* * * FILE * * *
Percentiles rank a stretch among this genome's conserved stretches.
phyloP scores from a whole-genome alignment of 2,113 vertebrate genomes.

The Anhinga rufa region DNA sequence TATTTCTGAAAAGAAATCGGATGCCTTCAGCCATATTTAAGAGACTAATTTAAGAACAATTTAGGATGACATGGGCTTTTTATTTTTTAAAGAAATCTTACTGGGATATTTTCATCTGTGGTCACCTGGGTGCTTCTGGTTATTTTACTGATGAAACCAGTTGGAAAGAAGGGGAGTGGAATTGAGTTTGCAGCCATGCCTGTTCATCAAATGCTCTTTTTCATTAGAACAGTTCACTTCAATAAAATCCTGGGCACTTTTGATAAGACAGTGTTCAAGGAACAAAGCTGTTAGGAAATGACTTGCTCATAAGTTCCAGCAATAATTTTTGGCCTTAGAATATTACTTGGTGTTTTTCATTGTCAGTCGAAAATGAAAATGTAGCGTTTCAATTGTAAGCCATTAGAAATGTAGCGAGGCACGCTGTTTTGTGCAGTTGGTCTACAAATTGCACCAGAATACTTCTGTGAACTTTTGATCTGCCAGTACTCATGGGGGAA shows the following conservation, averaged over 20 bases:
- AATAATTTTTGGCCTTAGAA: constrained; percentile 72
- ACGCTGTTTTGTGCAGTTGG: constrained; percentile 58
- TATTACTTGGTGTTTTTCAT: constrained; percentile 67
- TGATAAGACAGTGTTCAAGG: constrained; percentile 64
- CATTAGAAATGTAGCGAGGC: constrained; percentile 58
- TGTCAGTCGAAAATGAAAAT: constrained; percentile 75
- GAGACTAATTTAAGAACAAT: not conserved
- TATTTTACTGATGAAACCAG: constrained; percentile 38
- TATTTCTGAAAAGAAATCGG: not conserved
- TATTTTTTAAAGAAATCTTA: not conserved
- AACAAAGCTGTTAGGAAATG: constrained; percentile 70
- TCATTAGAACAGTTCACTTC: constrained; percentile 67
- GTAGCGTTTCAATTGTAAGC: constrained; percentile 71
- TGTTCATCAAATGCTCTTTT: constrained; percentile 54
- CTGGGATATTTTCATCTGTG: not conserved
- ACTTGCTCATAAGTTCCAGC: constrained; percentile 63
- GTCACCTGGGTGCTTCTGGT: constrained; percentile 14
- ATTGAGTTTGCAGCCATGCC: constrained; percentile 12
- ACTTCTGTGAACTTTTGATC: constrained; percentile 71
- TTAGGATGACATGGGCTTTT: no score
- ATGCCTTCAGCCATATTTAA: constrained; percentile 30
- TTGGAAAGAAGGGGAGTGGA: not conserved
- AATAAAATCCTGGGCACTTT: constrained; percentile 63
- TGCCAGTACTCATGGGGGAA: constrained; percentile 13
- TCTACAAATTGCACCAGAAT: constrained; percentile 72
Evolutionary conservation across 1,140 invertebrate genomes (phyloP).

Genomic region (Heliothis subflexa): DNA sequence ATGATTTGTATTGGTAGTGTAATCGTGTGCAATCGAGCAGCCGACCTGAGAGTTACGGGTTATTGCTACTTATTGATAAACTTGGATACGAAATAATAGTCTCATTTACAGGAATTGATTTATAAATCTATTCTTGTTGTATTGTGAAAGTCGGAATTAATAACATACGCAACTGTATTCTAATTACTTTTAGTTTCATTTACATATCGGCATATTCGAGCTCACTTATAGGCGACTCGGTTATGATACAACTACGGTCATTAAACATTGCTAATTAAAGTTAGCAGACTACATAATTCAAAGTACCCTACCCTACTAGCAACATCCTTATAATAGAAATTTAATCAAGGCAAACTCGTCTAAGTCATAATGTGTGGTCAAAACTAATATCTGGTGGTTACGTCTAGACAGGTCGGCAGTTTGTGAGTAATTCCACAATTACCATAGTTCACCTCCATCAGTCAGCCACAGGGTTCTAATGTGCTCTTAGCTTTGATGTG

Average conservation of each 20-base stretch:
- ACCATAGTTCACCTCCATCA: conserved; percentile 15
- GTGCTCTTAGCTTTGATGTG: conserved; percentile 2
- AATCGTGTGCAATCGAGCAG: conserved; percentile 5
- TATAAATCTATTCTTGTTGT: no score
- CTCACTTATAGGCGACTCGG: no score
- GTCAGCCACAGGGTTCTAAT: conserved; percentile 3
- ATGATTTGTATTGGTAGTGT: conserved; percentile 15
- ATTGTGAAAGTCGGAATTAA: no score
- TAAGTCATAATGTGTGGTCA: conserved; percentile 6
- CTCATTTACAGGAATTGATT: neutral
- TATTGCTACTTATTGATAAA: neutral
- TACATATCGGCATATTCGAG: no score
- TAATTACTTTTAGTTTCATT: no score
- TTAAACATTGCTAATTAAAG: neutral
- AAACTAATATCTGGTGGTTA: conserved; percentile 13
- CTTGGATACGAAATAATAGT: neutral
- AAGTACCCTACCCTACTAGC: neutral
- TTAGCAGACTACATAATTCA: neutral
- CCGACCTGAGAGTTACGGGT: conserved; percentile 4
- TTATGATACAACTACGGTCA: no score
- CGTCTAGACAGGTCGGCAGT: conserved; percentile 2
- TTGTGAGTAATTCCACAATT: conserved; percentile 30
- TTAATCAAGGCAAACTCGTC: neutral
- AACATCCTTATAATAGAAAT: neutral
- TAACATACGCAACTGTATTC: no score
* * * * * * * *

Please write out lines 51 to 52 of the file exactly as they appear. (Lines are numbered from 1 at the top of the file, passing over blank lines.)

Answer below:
- TTATGATACAACTACGGTCA: no score
- CGTCTAGACAGGTCGGCAGT: conserved; percentile 2